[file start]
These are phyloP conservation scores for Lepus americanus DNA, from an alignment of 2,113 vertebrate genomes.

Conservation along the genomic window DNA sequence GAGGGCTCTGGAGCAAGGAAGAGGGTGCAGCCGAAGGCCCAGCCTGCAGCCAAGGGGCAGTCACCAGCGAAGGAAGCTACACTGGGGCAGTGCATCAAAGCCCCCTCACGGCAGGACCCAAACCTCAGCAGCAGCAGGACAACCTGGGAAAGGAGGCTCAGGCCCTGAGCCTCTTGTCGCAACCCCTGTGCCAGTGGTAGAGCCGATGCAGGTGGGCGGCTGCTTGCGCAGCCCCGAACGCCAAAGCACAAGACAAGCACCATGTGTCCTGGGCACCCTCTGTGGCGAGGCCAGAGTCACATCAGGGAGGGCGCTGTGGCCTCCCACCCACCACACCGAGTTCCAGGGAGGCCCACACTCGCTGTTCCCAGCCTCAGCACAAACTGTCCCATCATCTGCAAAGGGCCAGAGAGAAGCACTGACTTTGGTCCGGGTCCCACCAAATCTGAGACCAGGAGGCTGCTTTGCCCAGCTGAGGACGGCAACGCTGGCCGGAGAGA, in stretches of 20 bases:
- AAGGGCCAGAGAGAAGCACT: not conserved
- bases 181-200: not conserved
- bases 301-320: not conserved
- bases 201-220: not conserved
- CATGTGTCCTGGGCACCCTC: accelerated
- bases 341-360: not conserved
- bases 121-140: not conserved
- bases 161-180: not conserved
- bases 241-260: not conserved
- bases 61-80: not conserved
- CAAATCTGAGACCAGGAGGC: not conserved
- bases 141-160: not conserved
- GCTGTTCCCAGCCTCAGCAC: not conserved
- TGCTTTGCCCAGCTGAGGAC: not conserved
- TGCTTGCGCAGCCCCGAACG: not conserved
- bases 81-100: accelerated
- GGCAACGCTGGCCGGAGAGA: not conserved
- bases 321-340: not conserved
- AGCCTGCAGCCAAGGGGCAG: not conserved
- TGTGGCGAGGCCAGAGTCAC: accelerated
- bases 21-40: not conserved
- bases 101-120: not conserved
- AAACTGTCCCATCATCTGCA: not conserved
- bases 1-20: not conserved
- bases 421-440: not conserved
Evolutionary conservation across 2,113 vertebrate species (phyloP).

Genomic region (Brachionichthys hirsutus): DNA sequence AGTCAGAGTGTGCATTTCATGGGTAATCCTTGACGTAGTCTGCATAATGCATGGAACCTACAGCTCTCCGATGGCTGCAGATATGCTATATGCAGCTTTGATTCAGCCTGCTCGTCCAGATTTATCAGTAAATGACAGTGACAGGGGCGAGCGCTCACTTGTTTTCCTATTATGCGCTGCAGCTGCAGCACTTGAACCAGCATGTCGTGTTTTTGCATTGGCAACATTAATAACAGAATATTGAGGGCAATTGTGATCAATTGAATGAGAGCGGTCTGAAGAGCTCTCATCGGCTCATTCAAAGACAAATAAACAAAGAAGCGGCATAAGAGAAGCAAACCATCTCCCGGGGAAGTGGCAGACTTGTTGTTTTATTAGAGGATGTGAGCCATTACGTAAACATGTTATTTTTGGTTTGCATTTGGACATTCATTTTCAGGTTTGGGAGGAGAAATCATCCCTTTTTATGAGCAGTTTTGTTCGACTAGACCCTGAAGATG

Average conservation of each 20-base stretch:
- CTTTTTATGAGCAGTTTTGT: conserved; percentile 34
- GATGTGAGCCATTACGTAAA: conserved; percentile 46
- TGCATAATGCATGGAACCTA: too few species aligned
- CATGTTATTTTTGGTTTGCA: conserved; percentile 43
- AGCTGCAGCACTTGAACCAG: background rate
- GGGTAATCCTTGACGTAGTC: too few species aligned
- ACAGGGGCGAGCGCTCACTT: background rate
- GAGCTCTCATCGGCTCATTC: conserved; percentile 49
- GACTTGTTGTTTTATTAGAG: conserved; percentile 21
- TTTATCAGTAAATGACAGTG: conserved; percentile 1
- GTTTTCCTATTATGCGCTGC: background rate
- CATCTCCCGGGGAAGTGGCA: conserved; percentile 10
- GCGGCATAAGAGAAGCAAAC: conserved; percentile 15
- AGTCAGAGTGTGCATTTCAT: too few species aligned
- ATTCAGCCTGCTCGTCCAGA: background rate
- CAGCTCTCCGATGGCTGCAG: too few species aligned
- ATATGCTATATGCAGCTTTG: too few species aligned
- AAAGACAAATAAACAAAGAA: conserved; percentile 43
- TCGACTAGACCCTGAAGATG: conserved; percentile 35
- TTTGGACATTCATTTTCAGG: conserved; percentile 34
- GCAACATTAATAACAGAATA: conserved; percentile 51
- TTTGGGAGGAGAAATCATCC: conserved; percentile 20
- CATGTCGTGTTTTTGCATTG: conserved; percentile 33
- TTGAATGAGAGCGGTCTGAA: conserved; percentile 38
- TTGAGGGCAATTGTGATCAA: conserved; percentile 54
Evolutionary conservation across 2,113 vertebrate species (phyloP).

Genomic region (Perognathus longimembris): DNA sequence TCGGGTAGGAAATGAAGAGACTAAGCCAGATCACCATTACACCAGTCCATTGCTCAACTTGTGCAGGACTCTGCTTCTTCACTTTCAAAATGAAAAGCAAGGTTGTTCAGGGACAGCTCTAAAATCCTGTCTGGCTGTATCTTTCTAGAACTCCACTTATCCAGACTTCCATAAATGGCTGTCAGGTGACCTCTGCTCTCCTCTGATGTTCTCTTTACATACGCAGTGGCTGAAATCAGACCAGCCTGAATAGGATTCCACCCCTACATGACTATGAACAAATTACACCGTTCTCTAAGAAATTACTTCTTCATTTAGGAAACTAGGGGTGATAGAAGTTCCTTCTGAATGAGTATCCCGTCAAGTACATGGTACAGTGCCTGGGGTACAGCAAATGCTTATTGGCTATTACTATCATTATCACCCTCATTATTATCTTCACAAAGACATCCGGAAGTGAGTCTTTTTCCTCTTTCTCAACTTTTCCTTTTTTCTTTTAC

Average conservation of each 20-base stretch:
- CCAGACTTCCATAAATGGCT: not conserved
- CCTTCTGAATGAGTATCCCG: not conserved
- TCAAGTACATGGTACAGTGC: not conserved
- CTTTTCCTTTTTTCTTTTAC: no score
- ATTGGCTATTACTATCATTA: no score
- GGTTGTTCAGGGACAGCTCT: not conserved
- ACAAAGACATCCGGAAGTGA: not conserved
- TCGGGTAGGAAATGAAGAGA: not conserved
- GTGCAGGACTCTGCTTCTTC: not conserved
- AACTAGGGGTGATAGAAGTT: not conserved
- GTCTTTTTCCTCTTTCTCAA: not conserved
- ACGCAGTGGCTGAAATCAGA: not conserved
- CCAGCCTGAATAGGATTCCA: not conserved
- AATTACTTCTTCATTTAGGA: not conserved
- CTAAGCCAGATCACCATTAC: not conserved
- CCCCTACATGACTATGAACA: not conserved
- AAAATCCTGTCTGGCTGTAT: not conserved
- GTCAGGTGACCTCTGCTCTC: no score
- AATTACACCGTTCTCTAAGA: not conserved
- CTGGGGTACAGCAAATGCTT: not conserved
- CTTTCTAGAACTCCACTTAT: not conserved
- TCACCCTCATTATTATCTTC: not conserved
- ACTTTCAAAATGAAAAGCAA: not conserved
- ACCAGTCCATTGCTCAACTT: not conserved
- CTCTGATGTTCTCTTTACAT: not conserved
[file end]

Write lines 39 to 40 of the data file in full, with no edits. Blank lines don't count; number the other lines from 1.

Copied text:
- GACTTGTTGTTTTATTAGAG: conserved; percentile 21
- TTTATCAGTAAATGACAGTG: conserved; percentile 1